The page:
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August 21, 2014

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Nevada agency releases draft of medical marijuana regulations, which prompt more questions

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Kevin Clifford / AP

Sen. Tick Segerblom, D-Las Vegas, works in committee at the Legislative Building in Carson City, Nev., on Wednesday, May 29, 2013. A bill creating a network to provide medical marijuana patients a legal way to obtain the drug was approved by the Nevada Senate on Wednesday, May, 29, 2013. SB374, pushed by Sen. Tick Segerblom sets out a regulatory framework to create medical marijuana dispensaries more than a decade after voters approved medical marijuana.

Even as the Nevada Division of Public and Behavioral Health released its 80-page draft of regulations for the state's medical marijuana law Friday, it has been met with many questions.

Nevada voters approved the use of medical marijuana in 1998, but there has been much debate about the constitutionality of the established system. So the 2013 Nevada Legislature adopted Senate Bill 374, which sets up a system for growing, testing and dispensing marijuana to patients who have prescriptions from doctors. The law is scheduled to take effect in April.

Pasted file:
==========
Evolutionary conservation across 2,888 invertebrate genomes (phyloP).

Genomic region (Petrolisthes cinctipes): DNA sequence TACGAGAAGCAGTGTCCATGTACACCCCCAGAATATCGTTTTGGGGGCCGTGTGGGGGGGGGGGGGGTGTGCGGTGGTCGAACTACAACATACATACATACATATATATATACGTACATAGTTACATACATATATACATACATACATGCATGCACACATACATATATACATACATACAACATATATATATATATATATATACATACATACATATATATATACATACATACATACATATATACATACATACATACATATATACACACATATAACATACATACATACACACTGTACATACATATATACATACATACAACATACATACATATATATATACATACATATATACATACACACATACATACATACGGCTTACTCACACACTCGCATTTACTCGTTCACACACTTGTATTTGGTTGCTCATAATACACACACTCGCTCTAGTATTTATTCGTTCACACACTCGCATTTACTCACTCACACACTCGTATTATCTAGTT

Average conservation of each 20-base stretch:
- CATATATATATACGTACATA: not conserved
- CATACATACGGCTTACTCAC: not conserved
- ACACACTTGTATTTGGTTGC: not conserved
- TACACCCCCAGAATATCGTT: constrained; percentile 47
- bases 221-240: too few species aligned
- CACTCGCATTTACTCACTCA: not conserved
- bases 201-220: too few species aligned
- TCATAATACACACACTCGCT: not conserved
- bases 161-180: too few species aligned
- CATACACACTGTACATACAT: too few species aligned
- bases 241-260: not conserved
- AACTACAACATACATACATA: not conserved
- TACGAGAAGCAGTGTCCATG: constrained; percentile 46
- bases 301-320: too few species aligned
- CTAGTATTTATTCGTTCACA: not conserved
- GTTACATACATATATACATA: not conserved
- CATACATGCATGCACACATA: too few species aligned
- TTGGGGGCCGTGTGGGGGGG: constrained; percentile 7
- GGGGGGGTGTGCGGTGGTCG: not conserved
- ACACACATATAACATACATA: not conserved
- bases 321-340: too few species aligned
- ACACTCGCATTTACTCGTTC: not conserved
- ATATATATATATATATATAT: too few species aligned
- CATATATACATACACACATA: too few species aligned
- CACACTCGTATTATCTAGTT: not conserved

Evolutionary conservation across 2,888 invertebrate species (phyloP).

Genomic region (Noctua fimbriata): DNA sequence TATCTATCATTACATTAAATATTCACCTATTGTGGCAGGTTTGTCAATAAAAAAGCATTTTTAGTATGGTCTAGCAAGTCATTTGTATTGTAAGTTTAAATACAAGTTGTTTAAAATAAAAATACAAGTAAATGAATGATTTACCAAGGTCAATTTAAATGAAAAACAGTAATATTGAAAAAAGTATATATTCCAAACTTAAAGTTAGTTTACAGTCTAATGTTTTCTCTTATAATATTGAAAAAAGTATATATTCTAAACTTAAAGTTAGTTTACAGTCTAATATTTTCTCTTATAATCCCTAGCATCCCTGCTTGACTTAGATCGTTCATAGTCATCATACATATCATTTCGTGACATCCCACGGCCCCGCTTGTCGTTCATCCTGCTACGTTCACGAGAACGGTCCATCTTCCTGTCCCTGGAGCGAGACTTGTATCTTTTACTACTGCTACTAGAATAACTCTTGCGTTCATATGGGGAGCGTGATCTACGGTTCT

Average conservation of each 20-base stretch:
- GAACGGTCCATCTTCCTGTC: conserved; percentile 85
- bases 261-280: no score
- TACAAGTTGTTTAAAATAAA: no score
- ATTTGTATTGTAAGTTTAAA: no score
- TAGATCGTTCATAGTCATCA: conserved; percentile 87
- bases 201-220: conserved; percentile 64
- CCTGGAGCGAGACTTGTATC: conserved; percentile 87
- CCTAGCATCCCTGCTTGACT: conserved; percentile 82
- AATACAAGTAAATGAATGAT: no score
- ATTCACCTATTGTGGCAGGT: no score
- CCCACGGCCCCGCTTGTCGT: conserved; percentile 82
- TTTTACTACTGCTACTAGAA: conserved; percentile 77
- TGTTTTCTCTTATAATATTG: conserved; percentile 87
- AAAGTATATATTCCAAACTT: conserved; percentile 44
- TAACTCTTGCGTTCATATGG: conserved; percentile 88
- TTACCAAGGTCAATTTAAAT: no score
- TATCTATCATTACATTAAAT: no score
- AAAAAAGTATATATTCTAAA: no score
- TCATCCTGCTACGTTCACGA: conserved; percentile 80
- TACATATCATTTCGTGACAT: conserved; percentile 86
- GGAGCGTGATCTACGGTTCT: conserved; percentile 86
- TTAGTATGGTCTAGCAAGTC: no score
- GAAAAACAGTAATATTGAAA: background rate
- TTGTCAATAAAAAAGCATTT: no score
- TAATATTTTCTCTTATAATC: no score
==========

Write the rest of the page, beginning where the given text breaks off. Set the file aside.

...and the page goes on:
The state will set broad guidelines for growers, dispensaries and test labs, and municipalities are responsible for setting their own licensing and zoning policies.

Scores of people have called or visited state offices in Carson City to voice their concerns and pose questions about the regulations.

Sen. Tick Segerblom. D-Las Vegas, sponsored SB374 and said he was happy to see so much interest.

“This is a big thing,” he said.

In recent public hearings, there were several questions about limiting the number of people who cultivate the drug for sales. Division of Public and Behavioral Health Deputy Director Marla Dade Williams said her department is developing a formula to restrict the number. But some speakers said there should be a “free market” approach.

Some people questioned whether the marijuana could only be grown indoors or if outdoor growth would be permitted.

Also suggested were tighter standards for testing because some marijuana may contain pesticides that pose health hazards.

Some commenters suggested Nevadans be given preference for obtaining the licenses for growers, testing labs and dispensaries. But a state official opposed that plan, saying others may have experience that would be invaluable to the Nevada system.

Officials said the idea of preference for Nevadans was in a draft of the bill that was deleted in the Legislature.

The public also voiced concerns about the costs of licenses and the fear that consumers could not afford the final price of medical marijuana.

The bill allows up to 40 clinics in Las Vegas, 20 in Washoe County, two in Carson City and one each in rural counties. And although several people questioned where the grow facilities could be placed, Williams said it was up to local governments to decide if they want to restrict locations.

More public hearings are scheduled for Monday and Tuesday, and Williams said a final draft of the regulations should be ready later this year.

“I believe we are on track to meet (the) April 1 (start date)," she said.

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